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I made a garden in the spring of 2012 with planting of 45 "buxus nano pumila" plants (see attached photos)
This spring the bossi, after having made a luxuriant vegetation, during the period of the prolonged rains (March until June) have started to get sick,
first the leaves were withered, then they dried, in some cases part of the plant, in others on the whole plant (see photo)
It seems that the cause is attributable to a fungus that has attacked the plants, weakened by excess moisture and stagnation of water at the roots.
The soil is clayey in nature, under the plants I did not provide a water drainage system
About 20 plants out of a total of 45 are compromised.
I would like advice from Vs on how much you consider most useful to do in my case to solve the problem:
- decant all the plants, make a draining system (gravel in the lower layer of the excavation) and replant the boxwood (they advised me "buxus Faulkner" - more resistant) adding other healthy ones instead of sick ones
- as above, but at intervals add other border plants (possibly perennials and evergreens) instead of the sick boxwood
- eliminate all the box trees and plant other border plants, given the nature of the land, more suitable to withstand clay soil and near the lawn (but I would mind, my wife and I are lovers of boxwood)
- other (according to indications)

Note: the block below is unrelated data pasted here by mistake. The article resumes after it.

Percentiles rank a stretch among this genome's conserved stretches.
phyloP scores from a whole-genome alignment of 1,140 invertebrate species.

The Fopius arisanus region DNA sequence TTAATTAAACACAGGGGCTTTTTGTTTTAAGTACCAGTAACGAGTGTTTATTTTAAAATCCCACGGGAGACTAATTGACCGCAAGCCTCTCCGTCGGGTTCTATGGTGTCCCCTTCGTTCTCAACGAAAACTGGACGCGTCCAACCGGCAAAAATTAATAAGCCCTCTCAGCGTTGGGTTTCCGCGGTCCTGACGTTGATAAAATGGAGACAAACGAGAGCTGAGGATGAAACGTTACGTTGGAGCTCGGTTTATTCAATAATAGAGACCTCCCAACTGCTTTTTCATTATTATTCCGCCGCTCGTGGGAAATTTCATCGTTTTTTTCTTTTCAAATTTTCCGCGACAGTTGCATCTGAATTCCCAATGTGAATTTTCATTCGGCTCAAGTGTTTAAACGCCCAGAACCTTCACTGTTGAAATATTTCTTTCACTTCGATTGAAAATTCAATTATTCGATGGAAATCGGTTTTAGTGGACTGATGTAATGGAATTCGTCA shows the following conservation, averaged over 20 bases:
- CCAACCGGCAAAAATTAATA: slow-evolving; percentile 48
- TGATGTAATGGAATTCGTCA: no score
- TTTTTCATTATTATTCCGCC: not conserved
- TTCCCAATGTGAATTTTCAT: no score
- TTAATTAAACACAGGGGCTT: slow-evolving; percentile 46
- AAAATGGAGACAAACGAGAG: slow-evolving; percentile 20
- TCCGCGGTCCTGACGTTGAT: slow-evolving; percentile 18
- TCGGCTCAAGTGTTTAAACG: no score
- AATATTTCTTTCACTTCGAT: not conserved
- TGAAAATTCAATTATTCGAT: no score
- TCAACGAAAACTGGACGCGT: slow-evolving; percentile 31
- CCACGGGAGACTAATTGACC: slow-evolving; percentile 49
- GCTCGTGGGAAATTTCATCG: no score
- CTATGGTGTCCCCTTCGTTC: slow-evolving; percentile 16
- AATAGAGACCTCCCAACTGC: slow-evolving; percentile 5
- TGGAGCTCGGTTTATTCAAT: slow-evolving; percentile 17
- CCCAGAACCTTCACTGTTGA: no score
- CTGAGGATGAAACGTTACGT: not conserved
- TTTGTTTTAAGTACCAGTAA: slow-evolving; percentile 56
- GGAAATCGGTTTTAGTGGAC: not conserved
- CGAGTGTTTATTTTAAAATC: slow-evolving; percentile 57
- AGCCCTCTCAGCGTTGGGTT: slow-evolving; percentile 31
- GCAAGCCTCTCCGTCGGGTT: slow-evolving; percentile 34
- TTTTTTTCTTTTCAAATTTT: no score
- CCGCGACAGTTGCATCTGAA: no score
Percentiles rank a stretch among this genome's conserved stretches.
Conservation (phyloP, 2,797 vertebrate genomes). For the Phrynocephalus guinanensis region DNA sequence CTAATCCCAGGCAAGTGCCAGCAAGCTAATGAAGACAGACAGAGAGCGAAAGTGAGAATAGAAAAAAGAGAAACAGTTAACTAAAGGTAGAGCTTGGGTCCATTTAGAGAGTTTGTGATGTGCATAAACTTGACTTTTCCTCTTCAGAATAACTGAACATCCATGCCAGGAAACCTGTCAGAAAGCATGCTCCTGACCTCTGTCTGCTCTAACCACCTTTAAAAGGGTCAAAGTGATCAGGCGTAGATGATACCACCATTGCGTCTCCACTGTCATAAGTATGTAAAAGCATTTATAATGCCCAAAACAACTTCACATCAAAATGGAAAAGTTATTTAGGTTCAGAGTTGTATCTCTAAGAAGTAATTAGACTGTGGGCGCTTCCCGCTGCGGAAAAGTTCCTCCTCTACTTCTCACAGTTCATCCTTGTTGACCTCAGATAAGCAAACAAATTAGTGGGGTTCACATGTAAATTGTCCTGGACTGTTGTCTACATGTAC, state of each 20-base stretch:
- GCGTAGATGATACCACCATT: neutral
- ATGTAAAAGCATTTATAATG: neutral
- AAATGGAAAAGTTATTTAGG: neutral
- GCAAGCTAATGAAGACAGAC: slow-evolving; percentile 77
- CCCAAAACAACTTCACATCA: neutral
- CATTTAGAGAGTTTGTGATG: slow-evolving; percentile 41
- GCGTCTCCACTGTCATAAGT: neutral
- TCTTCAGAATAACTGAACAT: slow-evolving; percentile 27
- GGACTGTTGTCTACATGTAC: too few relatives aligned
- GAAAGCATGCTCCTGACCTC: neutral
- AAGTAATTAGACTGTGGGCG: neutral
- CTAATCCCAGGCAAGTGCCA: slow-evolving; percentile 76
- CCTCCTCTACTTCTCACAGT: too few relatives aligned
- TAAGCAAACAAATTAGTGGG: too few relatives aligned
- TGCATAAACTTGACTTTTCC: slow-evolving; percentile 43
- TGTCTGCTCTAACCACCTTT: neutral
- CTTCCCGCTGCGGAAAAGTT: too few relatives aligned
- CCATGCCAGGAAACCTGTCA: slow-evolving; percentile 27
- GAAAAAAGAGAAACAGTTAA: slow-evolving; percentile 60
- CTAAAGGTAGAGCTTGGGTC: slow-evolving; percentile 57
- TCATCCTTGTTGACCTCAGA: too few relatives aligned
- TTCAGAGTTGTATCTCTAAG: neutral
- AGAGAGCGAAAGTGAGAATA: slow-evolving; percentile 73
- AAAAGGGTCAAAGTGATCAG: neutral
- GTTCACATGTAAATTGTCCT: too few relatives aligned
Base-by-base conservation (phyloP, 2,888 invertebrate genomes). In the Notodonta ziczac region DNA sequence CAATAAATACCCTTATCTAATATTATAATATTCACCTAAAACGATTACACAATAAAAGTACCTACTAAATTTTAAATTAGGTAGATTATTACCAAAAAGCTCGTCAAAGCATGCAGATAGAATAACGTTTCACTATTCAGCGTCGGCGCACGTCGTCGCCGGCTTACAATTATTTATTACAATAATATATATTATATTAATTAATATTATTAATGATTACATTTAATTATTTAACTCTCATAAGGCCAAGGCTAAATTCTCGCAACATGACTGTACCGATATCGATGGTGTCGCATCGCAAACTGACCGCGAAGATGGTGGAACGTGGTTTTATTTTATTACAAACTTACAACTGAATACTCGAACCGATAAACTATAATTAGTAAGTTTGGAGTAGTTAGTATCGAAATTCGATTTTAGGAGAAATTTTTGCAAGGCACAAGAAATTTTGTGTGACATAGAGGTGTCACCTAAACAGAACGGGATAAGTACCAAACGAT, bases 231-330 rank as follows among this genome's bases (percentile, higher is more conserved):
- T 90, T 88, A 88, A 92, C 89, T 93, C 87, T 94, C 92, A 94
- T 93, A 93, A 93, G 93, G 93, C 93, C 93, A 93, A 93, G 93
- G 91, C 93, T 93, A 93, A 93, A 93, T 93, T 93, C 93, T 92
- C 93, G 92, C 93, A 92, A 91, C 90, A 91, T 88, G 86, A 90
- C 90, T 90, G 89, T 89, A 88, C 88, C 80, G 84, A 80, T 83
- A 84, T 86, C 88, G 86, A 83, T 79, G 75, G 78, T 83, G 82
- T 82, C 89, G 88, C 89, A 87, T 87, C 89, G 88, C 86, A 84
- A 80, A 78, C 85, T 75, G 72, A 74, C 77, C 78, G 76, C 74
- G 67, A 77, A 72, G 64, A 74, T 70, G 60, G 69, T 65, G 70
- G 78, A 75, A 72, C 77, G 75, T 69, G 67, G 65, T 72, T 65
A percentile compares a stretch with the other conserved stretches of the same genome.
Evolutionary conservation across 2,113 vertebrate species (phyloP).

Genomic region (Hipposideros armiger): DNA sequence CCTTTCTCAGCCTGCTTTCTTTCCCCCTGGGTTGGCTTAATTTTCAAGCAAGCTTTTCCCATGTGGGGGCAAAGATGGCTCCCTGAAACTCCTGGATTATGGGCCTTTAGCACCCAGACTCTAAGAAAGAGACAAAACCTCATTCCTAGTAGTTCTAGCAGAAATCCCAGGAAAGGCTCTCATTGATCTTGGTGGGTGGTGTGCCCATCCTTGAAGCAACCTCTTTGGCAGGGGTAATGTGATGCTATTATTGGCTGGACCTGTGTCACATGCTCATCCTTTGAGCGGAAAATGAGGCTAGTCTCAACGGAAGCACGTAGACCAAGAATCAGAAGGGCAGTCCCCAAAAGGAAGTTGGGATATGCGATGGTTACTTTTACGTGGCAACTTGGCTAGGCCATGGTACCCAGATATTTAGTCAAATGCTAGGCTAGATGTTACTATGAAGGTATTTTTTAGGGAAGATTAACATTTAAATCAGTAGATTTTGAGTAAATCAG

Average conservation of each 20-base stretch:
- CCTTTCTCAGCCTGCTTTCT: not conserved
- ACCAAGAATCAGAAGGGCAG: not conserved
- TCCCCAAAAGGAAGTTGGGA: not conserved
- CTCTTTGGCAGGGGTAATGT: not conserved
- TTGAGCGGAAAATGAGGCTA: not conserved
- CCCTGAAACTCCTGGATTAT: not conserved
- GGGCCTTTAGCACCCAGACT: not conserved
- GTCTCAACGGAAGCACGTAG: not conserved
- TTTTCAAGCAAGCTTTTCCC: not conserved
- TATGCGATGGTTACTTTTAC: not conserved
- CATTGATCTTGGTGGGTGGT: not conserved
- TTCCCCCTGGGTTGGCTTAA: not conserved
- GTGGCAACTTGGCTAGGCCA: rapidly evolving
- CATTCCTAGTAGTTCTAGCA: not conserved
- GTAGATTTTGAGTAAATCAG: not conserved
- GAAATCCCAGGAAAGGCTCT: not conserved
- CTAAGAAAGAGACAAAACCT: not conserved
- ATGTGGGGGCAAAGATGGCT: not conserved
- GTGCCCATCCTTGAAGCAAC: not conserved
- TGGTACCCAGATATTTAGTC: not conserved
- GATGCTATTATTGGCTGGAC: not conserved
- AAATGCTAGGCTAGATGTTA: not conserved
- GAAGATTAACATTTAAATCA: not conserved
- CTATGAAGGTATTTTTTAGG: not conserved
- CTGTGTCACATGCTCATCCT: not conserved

unfortunately spring 2013 was very cold and very rainy, in an exceptional way (hopefully), and the climate caused a long series of problems for many plants, which usually grow without problems in Italian gardens; a typical case is that of your bossi, which are generally cultivated as a border because they are very resistant, have a slow development, and tend to be content with the weather, all characteristics that make them ideal for the purpose for which you have decided to plant them. Just like you say, excess water in the soil is one of the main causes of the development of root rot, which can be lethal to plants, especially when they are young or small. Rotting can also be cured, using special fungicides, but it is clear that if the soil remains soaked with water, it is like trying to cure a cold, while going out barefoot every day in the snow. It is hoped that the climatic conditions of spring 2013 will not be repeated any more, even if in fact that of 2012 was not so different, and therefore perhaps it would be appropriate to make some changes to your boxwood cultivation. If you love these plants, in my opinion it is advisable that you continue to grow boxwood, because if you replace them with other plants, then if next spring is less turbulent you will eat your fingers thinking about how beautiful your boxwoods would have been; from personal experience, when one loves a plant, it is better to adapt the garden in order to cultivate it, rather than thinking of substitutes. My advice is to remove the ditches still in the dwelling, make a nice wide excavation, mixing the resulting soil with sand or gravel, to improve drainage and dough; place at the base of the hole a layer of drained material, such as pumice, gravel, pozzolana, lapillus, and then reposition the old boxwoods, and new boxwoods to replace the dead ones. Since many fungal diseases remain alive in the soil, it is advisable to do a nice treatment at the roots of the plants you will place, or you can treat the soil directly, so as to clean it of mushrooms; there are many fungicides on the market, ask the trusted nurseryman which he recommends and use it scrupulously as indicated on the package.